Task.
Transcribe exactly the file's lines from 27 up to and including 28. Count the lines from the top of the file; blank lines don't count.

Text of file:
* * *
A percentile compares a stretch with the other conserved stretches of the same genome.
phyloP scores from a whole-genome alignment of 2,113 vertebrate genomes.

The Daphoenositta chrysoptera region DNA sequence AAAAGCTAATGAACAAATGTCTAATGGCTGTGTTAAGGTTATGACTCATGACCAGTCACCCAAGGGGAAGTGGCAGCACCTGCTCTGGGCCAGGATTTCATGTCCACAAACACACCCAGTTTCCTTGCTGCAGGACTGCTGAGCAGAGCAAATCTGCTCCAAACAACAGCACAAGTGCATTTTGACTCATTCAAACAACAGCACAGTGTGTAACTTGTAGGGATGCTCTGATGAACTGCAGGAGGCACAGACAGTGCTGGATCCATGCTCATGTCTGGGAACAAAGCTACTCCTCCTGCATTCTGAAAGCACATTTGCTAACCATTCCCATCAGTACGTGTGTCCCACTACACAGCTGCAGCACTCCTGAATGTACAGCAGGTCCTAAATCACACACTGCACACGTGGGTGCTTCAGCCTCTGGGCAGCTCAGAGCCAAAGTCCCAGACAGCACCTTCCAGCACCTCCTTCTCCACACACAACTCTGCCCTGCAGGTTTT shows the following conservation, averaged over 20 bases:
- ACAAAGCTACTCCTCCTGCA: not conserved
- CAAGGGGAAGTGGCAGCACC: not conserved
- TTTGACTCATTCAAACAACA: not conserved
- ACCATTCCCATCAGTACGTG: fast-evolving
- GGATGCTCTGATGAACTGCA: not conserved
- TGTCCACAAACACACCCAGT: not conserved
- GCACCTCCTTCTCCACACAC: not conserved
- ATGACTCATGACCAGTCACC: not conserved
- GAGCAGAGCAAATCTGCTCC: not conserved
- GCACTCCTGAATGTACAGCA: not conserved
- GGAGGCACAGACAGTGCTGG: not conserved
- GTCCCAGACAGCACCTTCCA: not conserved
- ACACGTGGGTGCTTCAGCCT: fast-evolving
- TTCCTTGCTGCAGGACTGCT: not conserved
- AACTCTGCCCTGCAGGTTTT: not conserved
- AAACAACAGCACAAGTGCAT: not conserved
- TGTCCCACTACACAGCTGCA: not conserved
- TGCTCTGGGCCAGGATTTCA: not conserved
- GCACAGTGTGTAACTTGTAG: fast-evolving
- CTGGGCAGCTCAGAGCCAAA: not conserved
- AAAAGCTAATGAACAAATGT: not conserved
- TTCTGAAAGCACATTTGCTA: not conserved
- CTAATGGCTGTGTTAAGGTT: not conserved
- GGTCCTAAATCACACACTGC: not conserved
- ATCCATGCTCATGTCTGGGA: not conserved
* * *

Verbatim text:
- GGTCCTAAATCACACACTGC: not conserved
- ATCCATGCTCATGTCTGGGA: not conserved